There was a false tray ceiling that appeared to be a channel type of structure (metal strapping not wood beams). We planned to use ceiling mount.
Another issue we had to overcome was the freight elevator height was 8 ft and diagonally it was 11.5 ft. Installation was on the 10th floor so stairs weren't an option.
The client wanted to separate the alcove seating area in this bedroom from the sleeping area with a large drapery.
We decided to use silk and that decision really made a stunning impact on the room.
On the six individual frames we used a cornice on each one in order to highlight them as well as cover up the rollers on the shades that had no valances on them.
1) If you desire a ceiling mount on the track and you want it to be wall to wall or "bracket to bracket" the crown molding will impact your overall width
2) If you plan to install a valance or cornice from the ceiling, your crown molding will also "interfere" with your valance installation as well.
Your accurate measurements will be key to ensuring your workroom has the proper calculations to fabricate your drapery and valance.
When measuring for a ceiling installation of this width, it is always best to take at least 6 ceiling to floor measurements across the width of your planned track placement. The heights can vary as much as an 1" to 1 1/2".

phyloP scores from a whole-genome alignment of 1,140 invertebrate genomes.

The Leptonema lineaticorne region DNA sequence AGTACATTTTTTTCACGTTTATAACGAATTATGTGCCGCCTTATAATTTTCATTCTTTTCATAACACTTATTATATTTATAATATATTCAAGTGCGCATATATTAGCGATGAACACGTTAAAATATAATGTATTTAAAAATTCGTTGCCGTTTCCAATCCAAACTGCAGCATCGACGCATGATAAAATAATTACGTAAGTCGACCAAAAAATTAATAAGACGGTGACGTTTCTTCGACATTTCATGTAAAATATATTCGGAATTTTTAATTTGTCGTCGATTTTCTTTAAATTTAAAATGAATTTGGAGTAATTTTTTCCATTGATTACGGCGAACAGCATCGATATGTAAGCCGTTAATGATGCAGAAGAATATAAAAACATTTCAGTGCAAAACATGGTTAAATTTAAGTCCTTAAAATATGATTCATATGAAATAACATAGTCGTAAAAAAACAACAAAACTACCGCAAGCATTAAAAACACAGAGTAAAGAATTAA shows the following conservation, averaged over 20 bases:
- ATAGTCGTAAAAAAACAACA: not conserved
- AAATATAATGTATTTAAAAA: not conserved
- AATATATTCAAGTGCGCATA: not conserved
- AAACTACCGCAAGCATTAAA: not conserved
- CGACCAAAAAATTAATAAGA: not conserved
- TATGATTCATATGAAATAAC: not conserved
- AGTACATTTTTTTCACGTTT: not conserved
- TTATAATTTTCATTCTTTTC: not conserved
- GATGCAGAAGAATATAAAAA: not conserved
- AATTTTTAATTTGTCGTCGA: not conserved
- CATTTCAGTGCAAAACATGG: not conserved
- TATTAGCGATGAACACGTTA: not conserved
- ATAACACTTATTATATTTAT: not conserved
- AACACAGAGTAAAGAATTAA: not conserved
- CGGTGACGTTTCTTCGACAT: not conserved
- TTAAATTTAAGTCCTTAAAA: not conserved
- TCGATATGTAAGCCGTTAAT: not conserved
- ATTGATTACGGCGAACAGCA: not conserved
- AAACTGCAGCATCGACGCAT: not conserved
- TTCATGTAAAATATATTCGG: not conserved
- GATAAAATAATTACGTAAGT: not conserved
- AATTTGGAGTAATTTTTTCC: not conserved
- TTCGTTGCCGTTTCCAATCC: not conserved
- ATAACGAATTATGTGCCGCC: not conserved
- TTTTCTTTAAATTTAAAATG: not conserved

We ended up with a very stunning result on this one as the photos reveal.
Here is a before photo for reference:
First let's talk about the crown molding and how we managed to go around it with our cornice type valance.
The valance shown below in fabrication, had to be cut out on the ends to accommodate the crown molding. With the use of high school math we figured out the angles and the amount to cut.
|The cornice with a crown molding cut out|
You use a speed square tool and a tape measure to take the measurements. See wiki-how for directions on using a speed square or go to You tube
There are two measurements you need (height & width):
1) height = Distance from the ceiling to the bottom of the crown molding
2) width = Distance from the wall to the edge of the crown molding on the ceiling
These two numbers are used to come up with the angle used to cut off the end of the cornice so it will fit into the corner and bypass your crown molding.
The cornice had to be split into two pieces and reassembled on site due to the client's freight elevator being less than the finished width of the cornice. We fabricated it as one piece and then cut a piece out for later placement at the job site. The valance was folded in half and wrapped for transport. Then upon arrival at installation site, we used a couple of metal plates and pre-drilled the piece of wood and re joined it together. On the back side, we stapled a piece of lining over the metal plates to make it look finished.
Below are a couple of close ups of the cornices we used in the 6 individual windows in the bay window. There are two each of the 3 different sizes.
We had to have the ceiling track fabricated in two pieces as well. It was reassembled on site.
The track is from Kirsch and it was purchased from Williamson Supply Company in Houston.
The track has been very reliable and performs well in heavy drapery (over 60 lbs) every time I've used it.
|Ceiling mounted Kirsch KS track|
|Close up of the roman shade on patio door|
|View showing the drapery closed|
|2 sections 12 inches each were placed on either side to lessen any puckering or tension on the drapery|